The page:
I’m surprised that there hasn’t been more written about Ardian since their sale to Medtronic last month. It may be the largest venture-backed medical device exit to-date. Ardian’s $800M-plus-milestone-payments may end up being larger than Medtronic’s purchase of CoreValve for $700M-plus-milestone-payments in 2009. Even more unusual was Ardian’s relatively early-stage. At the time of sale, CoreValve had implanted devices in 2,600 patients at 125 centers in 25 countries. Ardian exited much earlier, with about 150 patients treated.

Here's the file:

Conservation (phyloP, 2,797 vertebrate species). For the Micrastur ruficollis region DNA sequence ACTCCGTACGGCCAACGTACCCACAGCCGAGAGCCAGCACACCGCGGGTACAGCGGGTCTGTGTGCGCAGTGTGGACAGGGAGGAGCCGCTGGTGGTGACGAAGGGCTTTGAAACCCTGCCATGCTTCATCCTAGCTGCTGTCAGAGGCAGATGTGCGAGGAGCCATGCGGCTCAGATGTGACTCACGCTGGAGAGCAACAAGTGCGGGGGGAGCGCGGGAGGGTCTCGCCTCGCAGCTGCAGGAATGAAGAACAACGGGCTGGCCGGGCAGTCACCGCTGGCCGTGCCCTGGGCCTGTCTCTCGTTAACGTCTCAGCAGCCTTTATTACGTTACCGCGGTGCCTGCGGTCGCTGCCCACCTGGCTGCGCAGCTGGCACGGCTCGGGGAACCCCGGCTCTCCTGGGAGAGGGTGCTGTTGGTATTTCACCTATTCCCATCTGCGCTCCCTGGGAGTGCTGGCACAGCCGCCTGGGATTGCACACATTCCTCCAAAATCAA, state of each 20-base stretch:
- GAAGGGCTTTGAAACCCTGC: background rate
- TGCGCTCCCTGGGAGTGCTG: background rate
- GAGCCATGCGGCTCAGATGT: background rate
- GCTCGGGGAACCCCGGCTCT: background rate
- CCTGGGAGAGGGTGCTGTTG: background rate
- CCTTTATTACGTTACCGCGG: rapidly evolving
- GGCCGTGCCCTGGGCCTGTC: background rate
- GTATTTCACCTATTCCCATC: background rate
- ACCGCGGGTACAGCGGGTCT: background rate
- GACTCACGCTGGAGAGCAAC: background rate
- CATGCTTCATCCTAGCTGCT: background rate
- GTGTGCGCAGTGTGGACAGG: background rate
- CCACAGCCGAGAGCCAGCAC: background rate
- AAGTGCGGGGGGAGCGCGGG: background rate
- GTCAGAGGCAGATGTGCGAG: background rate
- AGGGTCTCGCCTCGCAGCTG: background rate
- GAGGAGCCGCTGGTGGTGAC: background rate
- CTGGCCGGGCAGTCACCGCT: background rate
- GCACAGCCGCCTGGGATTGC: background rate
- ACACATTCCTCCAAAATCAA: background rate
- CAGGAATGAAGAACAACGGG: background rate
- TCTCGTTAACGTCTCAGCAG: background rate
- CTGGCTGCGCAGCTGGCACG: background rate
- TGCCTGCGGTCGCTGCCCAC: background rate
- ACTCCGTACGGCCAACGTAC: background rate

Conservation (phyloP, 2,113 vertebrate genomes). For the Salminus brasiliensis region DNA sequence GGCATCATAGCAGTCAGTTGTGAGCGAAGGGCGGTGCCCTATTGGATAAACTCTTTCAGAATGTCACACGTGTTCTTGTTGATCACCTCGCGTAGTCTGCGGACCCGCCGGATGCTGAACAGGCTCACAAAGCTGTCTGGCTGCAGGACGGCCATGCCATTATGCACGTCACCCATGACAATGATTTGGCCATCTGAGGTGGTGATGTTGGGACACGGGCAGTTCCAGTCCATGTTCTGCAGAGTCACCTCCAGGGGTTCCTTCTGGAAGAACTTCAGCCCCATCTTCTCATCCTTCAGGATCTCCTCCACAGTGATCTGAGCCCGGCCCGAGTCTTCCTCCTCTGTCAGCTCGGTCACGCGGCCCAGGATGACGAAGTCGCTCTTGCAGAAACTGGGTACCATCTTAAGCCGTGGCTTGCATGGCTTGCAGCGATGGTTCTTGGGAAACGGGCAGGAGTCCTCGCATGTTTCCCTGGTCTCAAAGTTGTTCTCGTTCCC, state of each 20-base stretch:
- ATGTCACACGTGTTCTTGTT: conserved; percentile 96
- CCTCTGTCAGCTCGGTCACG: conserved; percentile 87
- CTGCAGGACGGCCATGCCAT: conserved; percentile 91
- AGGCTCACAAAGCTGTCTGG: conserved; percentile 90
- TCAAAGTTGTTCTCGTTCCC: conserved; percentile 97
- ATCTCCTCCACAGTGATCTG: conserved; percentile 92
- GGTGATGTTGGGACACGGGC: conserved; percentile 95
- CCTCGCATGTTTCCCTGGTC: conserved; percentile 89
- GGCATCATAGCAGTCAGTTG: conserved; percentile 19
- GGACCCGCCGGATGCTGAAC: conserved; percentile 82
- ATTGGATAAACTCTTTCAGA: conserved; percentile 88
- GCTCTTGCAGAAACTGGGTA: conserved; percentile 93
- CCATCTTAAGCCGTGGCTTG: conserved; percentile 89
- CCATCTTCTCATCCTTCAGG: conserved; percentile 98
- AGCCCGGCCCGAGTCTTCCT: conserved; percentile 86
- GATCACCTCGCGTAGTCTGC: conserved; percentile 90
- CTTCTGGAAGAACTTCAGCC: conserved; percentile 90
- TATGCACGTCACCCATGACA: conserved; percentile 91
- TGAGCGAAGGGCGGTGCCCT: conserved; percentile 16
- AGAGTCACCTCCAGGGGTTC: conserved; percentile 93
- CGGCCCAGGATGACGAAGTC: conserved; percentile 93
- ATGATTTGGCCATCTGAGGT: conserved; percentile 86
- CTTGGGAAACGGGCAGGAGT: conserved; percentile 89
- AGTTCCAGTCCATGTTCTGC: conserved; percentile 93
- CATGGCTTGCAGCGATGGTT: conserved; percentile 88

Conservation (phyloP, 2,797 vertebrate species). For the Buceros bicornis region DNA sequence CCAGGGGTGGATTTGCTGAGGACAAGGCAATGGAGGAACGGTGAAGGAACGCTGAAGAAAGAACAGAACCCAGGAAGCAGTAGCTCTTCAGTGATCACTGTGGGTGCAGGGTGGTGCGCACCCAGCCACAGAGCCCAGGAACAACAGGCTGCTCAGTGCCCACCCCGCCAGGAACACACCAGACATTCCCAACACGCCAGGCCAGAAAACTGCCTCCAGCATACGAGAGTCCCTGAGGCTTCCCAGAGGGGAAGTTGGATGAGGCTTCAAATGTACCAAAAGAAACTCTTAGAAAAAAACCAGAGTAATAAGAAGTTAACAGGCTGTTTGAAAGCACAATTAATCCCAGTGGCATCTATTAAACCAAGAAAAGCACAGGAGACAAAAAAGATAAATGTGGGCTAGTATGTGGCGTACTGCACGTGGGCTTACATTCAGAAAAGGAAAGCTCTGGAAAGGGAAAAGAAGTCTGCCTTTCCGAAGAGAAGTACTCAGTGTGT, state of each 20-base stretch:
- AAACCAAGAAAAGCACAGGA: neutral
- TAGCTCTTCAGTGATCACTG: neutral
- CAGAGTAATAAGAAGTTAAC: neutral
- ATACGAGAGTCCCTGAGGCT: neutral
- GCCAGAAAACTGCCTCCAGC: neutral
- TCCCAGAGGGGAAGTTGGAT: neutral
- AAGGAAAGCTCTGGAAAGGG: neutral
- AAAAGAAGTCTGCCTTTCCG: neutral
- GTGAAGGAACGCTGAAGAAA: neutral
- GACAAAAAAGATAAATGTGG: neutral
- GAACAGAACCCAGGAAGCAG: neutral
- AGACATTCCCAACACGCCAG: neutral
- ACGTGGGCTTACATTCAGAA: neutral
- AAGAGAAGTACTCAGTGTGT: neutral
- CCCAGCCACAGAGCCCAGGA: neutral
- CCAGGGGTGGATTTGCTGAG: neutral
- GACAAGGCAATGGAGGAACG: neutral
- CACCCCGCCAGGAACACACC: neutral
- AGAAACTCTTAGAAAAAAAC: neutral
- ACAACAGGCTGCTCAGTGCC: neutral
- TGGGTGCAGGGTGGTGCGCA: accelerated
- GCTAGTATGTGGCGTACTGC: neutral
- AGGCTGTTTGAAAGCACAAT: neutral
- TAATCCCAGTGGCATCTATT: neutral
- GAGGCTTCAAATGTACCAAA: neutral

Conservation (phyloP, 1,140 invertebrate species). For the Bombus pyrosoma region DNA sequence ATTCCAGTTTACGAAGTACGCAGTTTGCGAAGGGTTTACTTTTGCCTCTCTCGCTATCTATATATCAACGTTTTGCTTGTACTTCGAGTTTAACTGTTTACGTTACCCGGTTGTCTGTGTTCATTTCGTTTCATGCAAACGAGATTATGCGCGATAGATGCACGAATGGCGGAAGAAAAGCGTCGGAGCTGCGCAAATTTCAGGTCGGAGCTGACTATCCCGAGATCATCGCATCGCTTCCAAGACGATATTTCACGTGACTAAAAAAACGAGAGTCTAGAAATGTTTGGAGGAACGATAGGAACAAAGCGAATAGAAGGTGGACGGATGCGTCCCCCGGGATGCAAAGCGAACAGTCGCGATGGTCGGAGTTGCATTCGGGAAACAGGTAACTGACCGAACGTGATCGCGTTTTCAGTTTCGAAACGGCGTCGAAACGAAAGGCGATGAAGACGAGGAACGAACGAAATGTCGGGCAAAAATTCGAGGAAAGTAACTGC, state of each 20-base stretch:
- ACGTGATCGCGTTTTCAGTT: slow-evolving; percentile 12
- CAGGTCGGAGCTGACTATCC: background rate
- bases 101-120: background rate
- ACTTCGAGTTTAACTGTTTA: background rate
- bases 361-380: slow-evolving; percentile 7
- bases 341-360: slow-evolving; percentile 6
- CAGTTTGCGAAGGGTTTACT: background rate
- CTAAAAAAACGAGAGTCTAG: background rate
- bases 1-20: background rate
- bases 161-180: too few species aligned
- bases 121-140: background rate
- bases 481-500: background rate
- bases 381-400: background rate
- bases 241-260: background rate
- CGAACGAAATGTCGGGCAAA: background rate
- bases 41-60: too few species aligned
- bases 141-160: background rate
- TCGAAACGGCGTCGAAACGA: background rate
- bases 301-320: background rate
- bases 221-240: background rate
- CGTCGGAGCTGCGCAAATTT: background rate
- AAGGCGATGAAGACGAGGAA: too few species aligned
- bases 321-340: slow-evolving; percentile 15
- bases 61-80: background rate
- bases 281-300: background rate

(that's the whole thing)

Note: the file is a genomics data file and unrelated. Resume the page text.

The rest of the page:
Overnight sensations don’t happen overnight. While Ardian seemed to come out of nowhere in 2009 and exited large in 2010, the truth is that the company had been hard at work for almost 10 years. Ardian achieved more than 10X return on $66M invested – at least $732M of value created, before milestones. While the end of the story is still unwritten, Ardian’s first few chapters form a great case study for medical device entrepreneurs and investors.
One of my most popular posts concerns employee stock options (see Stock options – everybody in the pool). Last week, Fred Wilson of Union Square Ventures described his formula for granting employee options, on his blog AVC. Everyone gets options, according to his transparent formula. Makes a lot of sense to me, and I’m sure it will for you. Read his post here.